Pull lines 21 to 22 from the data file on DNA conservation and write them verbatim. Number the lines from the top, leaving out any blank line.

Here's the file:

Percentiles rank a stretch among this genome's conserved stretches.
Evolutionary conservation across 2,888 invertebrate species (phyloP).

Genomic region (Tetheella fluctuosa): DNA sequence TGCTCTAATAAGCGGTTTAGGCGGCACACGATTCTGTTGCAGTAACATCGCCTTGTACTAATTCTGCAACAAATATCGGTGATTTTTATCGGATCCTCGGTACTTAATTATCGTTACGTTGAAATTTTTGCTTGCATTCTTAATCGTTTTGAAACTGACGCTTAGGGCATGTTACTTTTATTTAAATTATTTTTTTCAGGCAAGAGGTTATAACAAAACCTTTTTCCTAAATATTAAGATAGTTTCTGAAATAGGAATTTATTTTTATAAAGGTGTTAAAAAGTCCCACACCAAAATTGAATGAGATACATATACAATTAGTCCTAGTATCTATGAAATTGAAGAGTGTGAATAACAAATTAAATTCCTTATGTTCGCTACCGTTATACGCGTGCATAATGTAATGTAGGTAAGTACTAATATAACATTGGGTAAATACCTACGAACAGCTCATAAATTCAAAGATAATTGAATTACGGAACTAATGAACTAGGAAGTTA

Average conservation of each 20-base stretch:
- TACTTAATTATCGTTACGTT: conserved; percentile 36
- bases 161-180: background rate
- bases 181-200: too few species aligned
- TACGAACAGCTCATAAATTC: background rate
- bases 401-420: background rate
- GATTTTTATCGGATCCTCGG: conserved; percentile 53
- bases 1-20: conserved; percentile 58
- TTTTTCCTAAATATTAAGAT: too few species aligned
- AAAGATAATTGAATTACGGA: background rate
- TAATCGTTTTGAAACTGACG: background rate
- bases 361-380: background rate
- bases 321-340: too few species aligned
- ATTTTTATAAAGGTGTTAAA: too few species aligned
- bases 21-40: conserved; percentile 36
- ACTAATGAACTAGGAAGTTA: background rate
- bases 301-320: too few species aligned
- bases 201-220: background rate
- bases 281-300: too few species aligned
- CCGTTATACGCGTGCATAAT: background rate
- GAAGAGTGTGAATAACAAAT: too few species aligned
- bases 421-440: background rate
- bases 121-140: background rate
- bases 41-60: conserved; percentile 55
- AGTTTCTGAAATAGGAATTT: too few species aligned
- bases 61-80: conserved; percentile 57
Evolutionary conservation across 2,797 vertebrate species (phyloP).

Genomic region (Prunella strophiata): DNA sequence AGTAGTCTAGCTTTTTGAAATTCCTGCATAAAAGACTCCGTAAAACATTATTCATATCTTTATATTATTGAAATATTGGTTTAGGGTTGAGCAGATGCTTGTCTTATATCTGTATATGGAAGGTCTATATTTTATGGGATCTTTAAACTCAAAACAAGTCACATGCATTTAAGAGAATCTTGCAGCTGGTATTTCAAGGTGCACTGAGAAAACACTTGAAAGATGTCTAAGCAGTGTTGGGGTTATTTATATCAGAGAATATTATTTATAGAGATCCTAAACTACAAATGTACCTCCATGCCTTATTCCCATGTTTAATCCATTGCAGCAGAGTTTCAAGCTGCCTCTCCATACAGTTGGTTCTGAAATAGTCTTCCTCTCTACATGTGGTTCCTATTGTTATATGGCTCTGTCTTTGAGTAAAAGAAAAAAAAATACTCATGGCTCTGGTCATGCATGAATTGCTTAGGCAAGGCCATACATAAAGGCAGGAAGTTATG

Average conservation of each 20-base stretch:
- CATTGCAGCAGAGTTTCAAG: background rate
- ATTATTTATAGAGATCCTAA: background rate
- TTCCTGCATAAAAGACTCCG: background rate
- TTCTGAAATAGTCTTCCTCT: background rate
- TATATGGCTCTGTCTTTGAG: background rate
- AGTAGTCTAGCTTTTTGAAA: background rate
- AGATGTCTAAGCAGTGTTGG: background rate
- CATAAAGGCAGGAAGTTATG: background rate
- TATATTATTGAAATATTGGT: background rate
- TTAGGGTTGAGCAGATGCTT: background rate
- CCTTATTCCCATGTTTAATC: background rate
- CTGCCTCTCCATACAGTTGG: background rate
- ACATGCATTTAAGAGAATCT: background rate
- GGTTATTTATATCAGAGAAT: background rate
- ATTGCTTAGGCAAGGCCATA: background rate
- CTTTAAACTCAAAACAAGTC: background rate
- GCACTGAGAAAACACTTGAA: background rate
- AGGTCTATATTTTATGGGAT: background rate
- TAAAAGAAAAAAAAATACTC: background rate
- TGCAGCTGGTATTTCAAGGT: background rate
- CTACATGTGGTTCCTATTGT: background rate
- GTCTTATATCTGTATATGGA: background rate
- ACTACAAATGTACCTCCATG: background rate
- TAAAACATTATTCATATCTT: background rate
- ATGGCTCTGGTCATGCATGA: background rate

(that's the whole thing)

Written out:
- bases 201-220: background rate
- bases 281-300: too few species aligned